Saturday, 24 May 2008

Is there a dentist in the house?





Introducing New Zealand batsman Daniel Flynn. The spitting may be excused as he has just been hit on the head by England paceman James Anderson. Despite wearing a helmet, he was abruptly seperated from one of his front teeth (which was apparently retrieved by the New Zealand physio - what happened to the tooth next remains obscure). Ouch! Remember the ball is very hard and will be making acquaintance with his face at 85-90mph. Rough old game, cricket. Former England captain Mike Gatting left a part of the bridge of his nose embedded in the ball after being hit by West Indies legend Malcolm Marshall in the mid 1980s. Evidently Marshall picked up the ball, looked at it and, feeling distinctly queasy , threw the ball as far away as he could. The worst that ever happened to me playing cricket was copping a ball travelling at some speed right on the ball of my ankle. That hurt like hell.


On a happier note, the boy threatened with prosecution for holding a placard describing Scientology as a 'cult' (blog 21 May) is not to be prosecuted after all. Quite right too but why was it ever an issue in the first place? Marina Hyde in todays Guardian summarises the core beliefs of Scientology...
'Seventy-five billion years ago, the intergalactic alien tyrant Xenu exiled manifold individuals to Earth in special craft - which looked exactly like DC-8s. Hubbard provides sketches. These beings were then imprisoned in mountains, before being blown up with hydrogen bombs and brainwashed with a huge 3D film. Their traumatised spirits - "Body Thetans" - then clustered around human bodies and continue to do so to this very day, and can only be removed using advanced Scientology. Xenu? Currently held captive in a mountain by a forcefield'.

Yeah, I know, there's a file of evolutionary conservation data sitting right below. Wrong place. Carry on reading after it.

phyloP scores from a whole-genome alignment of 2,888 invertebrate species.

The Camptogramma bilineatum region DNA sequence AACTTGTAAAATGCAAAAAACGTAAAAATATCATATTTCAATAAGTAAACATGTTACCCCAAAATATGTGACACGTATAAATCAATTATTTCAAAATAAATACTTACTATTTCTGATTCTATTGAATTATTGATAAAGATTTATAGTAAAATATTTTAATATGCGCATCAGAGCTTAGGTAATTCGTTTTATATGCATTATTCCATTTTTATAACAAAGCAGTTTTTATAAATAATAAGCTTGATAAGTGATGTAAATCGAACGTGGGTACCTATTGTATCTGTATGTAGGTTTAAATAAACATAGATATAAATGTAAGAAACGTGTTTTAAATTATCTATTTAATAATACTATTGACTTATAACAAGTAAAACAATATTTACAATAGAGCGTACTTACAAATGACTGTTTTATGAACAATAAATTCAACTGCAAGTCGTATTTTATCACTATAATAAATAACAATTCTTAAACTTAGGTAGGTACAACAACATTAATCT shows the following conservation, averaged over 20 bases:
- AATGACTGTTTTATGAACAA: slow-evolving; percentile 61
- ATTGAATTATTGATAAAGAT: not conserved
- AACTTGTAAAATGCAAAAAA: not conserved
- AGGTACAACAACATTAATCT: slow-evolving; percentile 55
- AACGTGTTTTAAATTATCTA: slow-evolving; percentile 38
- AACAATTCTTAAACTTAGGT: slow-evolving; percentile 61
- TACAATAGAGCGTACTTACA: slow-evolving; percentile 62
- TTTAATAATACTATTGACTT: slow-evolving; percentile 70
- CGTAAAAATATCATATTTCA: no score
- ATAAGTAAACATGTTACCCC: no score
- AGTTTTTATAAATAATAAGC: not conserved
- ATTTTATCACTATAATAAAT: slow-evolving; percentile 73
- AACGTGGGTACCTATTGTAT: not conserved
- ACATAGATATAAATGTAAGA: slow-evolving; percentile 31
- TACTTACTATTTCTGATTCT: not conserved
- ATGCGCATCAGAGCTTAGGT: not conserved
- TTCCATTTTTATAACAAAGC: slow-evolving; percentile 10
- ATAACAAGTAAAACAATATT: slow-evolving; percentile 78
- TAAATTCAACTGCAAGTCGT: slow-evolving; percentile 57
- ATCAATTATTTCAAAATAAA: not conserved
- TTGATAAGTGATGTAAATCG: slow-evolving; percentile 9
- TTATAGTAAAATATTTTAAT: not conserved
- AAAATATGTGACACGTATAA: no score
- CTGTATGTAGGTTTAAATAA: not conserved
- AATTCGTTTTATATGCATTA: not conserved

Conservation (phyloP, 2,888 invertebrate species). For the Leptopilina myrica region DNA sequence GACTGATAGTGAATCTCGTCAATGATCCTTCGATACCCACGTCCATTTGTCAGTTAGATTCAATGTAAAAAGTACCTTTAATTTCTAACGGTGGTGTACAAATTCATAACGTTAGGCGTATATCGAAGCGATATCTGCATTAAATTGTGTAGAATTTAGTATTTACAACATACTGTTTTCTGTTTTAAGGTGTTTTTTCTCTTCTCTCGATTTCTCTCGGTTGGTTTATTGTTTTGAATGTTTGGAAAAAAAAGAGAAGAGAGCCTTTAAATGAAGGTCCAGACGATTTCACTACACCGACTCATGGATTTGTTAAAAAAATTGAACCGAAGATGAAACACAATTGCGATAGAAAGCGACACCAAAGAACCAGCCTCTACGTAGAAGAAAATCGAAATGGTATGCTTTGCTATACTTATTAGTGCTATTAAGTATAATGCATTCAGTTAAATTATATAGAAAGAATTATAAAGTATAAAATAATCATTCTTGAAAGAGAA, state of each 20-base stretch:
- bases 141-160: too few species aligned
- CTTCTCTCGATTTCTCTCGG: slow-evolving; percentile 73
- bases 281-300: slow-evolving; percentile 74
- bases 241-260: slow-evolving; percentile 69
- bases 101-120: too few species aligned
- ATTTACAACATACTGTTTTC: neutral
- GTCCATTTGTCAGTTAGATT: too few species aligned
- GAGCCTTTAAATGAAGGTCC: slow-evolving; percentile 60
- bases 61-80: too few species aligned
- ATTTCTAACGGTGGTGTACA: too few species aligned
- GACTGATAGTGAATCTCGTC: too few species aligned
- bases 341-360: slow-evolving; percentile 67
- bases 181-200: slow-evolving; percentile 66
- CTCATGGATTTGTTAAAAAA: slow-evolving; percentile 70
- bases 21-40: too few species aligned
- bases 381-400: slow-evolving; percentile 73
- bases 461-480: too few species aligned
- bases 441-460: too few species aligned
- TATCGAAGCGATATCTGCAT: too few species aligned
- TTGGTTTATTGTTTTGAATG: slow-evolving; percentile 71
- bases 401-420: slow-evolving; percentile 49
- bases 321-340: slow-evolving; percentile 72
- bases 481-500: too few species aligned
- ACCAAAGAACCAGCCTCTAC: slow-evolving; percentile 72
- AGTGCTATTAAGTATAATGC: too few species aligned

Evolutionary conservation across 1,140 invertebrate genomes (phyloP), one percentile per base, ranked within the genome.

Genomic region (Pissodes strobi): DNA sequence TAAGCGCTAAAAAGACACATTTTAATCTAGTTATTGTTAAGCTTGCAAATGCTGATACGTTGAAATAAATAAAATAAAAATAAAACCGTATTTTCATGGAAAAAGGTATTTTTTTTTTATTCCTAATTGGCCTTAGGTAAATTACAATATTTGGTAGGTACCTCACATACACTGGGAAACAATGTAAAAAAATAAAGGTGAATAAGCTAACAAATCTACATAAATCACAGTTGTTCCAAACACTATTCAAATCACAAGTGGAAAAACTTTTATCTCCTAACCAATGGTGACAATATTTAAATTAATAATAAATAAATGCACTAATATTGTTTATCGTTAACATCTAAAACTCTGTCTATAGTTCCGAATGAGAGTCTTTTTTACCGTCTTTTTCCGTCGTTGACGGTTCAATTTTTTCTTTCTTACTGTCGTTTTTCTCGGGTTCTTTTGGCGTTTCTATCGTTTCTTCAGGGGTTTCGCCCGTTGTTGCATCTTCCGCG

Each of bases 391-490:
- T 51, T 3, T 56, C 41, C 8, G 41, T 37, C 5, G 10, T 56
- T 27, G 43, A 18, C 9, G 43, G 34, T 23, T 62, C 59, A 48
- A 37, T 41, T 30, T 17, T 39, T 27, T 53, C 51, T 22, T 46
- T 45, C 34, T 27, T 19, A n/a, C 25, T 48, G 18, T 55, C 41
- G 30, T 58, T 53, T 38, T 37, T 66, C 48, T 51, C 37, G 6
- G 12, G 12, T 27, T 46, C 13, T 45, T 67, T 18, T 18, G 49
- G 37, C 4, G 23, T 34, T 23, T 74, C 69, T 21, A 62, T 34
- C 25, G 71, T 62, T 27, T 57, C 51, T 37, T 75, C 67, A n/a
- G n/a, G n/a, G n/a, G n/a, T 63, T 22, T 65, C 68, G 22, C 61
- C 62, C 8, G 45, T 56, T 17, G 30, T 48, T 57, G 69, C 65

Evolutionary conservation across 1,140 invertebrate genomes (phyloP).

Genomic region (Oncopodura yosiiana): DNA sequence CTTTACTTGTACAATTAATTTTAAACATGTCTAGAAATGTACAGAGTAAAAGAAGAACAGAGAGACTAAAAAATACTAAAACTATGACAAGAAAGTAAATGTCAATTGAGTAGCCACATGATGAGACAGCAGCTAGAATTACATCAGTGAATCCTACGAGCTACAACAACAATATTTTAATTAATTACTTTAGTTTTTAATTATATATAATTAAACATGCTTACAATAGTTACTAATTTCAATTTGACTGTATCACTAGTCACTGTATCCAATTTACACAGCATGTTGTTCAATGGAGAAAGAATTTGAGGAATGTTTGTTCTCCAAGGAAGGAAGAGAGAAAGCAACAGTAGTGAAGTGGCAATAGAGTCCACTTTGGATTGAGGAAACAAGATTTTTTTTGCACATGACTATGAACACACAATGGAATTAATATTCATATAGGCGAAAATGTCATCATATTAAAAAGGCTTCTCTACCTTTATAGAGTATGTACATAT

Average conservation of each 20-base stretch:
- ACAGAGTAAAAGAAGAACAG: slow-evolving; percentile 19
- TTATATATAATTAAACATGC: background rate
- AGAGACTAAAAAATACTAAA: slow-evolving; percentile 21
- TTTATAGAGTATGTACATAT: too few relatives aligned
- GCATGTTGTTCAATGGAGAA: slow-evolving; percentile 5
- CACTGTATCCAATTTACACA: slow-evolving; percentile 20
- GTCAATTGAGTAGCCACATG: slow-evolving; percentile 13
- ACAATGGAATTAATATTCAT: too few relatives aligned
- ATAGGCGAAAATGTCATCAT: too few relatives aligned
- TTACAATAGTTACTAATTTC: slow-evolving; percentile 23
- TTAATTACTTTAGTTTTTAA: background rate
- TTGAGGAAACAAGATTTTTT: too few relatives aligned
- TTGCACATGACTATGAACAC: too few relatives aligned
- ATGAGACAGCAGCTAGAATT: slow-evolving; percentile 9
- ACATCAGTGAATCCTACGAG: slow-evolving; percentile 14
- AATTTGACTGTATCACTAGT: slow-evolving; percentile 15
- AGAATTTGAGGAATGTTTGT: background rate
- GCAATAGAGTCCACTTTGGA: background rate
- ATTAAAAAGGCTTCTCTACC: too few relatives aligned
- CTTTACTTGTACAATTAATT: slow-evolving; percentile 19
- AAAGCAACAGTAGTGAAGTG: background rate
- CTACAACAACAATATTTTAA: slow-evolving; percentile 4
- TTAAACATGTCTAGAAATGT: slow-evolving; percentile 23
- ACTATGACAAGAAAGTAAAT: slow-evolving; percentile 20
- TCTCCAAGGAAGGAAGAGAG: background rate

Ermm...
Righty.
That clears that one up then.

5 comments:

B.E. Earl said...

Sounds more like a science-fiction novel than a religion.

Hey....wait a minute. Wasn't Hubbard a science-fiction writer? Hmmm.

white rabbit said...

Earl - this is not coincidental. Sounds like a very bad science fiction novel.

Ro said...

What everyone seems to have forgotten is something I read about in a SF encyclopedia many years ago. For all I know, history has been revised and all of the evidence hidden away.

Hubbard stated his belief that the way to make money was not to write SF but to start a religion. Then, to everyone's surprise, that is precisely what he did.

Is it, perhaps, too cynical of me to link the two?

simply wondered said...

sounds even more like a religion than a sci-fi novel to me.
they'll be making up some nonsense about the dead coming back to life next. honestly! do they think we're stupid?

downtown guy said...

The story I like - which is almost undoubtedly untrue, unfortunately - is that Bradbury bet Hubbard he couldn't start a religion. Hence, Scientology.